I made a big life change and I’m re­gret­ting it. How do I undo ev­ery­thing?

Edmonton Sun - - LIFE - An­drea BONIOR

Q: I need to press a re­set but­ton on a bad de­ci­sion I made. Last year I quit my job and moved back to my par­ents’ house to go back to school in a dif­fer­ent field. I am one se­mes­ter in and very much re­gret­ting it. It is not for me. I know I can’t get my old job back, but I don’t know how to start to undo this. I feel that I’ll dis­ap­point and worry my par­ents, and I’m hon­estly dis­ap­pointed in my­self, and feel so stuck.

a: a re­frame is im­por­tant here: you aren’t re­ally stuck, though you can’t see that now. you’re just at a cross­roads. you de­cide when to be­come un­stuck, by turn­ing your de­sire for change into con­crete ac­tion, and get­ting started. re­set but­tons don’t ex­ist in real life; there’s no in­stan­ta­neous fix that will re­store all your set­tings to fac­tory de­faults. But that’s a good thing, be­cause you don’t want to erase what you’ve learned in this de­tour. It’s im­por­tant in­for­ma­tion that can lend clar­ity and fuel to the next steps you take. So, start defin­ing your re­set as a series of small, con­crete steps — some awk­ward, some an­noy­ing, some just hard. But get go­ing, re­mem­ber­ing that in just a few years, one se­mes­ter’s worth of way­lay is go­ing to seem a laugh­ably short blip on the screen.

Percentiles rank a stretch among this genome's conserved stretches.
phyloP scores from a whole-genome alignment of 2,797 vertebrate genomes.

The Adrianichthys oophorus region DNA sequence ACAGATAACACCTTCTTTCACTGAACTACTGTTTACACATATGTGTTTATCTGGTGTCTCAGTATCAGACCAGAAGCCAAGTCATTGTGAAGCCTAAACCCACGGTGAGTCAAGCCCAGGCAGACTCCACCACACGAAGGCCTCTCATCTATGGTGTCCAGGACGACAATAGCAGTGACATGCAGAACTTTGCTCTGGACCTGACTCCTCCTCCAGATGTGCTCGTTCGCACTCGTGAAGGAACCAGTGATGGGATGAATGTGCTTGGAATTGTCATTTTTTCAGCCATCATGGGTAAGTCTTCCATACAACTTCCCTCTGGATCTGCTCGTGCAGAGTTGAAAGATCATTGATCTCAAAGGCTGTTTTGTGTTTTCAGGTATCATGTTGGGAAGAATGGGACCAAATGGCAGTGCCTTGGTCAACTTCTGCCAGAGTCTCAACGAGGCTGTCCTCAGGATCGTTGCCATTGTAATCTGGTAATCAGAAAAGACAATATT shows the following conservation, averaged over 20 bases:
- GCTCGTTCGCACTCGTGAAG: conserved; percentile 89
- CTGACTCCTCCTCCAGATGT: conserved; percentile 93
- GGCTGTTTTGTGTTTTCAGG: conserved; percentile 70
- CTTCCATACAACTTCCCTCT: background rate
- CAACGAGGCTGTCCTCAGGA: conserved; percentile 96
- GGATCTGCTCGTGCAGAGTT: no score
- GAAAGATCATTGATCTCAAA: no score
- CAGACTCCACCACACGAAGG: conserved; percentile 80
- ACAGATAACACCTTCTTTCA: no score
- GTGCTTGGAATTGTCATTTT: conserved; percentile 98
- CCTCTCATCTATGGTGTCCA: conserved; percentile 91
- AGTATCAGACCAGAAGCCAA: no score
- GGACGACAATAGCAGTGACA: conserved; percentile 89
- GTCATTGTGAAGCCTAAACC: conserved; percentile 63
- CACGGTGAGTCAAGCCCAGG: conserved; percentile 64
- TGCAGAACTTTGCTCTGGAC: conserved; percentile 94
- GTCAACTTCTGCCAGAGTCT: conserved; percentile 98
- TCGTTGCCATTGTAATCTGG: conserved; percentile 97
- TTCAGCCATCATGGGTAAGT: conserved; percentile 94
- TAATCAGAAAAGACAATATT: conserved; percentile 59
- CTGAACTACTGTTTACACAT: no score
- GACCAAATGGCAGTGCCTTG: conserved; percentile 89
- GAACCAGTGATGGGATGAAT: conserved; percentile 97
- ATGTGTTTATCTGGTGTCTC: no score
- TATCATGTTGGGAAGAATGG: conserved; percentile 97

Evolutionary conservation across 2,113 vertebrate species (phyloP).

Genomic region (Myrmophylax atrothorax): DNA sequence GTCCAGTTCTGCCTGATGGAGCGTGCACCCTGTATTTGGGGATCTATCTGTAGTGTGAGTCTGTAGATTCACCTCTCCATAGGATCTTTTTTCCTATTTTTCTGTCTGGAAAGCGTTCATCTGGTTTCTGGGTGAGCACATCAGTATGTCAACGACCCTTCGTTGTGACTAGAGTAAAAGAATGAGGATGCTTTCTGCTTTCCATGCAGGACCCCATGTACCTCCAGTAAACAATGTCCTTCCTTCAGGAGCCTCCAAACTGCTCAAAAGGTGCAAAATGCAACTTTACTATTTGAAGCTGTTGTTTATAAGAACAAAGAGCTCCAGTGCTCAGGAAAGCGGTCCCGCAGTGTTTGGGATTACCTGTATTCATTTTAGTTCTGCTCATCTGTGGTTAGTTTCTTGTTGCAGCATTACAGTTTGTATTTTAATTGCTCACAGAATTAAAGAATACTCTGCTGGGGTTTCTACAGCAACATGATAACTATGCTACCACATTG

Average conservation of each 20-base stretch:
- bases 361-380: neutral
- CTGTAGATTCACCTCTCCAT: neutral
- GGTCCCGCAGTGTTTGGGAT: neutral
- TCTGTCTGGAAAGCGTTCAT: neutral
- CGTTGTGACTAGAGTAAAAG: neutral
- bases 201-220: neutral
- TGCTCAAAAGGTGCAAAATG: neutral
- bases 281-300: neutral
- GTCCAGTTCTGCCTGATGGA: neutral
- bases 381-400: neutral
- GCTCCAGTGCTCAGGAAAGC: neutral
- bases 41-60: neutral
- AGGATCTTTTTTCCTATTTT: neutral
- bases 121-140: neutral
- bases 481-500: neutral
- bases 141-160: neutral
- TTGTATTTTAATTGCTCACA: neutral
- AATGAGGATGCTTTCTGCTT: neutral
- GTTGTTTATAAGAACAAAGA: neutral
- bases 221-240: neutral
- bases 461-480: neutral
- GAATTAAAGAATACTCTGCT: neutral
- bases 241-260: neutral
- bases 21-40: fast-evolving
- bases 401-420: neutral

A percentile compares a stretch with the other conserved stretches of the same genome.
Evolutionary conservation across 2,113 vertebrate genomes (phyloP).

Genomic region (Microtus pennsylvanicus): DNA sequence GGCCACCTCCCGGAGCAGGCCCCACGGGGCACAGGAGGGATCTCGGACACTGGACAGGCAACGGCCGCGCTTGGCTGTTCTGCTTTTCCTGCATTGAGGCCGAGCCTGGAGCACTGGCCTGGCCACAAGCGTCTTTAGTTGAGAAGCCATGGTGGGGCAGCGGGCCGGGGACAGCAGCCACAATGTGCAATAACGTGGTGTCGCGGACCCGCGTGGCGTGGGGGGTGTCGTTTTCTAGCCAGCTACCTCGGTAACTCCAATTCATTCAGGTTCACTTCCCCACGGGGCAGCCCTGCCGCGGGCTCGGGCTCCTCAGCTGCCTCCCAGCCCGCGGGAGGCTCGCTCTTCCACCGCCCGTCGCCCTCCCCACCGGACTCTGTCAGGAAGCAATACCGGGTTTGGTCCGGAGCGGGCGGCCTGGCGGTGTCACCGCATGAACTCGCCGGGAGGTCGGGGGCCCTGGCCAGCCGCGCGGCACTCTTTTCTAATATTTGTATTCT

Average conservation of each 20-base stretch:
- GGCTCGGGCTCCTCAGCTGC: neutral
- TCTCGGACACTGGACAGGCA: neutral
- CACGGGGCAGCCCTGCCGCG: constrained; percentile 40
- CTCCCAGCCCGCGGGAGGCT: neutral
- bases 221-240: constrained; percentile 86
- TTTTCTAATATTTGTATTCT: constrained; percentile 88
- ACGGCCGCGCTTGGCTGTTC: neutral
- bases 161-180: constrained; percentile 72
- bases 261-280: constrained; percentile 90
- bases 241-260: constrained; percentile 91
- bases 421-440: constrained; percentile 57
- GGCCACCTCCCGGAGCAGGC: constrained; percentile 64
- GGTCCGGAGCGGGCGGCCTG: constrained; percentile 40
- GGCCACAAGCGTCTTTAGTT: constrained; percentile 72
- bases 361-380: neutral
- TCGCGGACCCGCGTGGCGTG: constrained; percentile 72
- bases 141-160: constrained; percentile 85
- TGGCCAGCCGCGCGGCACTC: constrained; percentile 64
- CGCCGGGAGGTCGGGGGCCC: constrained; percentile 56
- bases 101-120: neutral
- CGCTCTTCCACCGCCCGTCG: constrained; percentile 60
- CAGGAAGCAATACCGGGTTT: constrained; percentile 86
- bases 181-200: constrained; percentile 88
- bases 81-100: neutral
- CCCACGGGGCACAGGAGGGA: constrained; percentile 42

— Bonior, a Wash­ing­ton, D.c.area clin­i­cal psy­chol­o­gist, writes a weekly re­la­tion­ships ad­vice col­umn in The Wash­ing­ton Post’s Ex­press daily tabloid and is author of “The Friend­ship Fix.”

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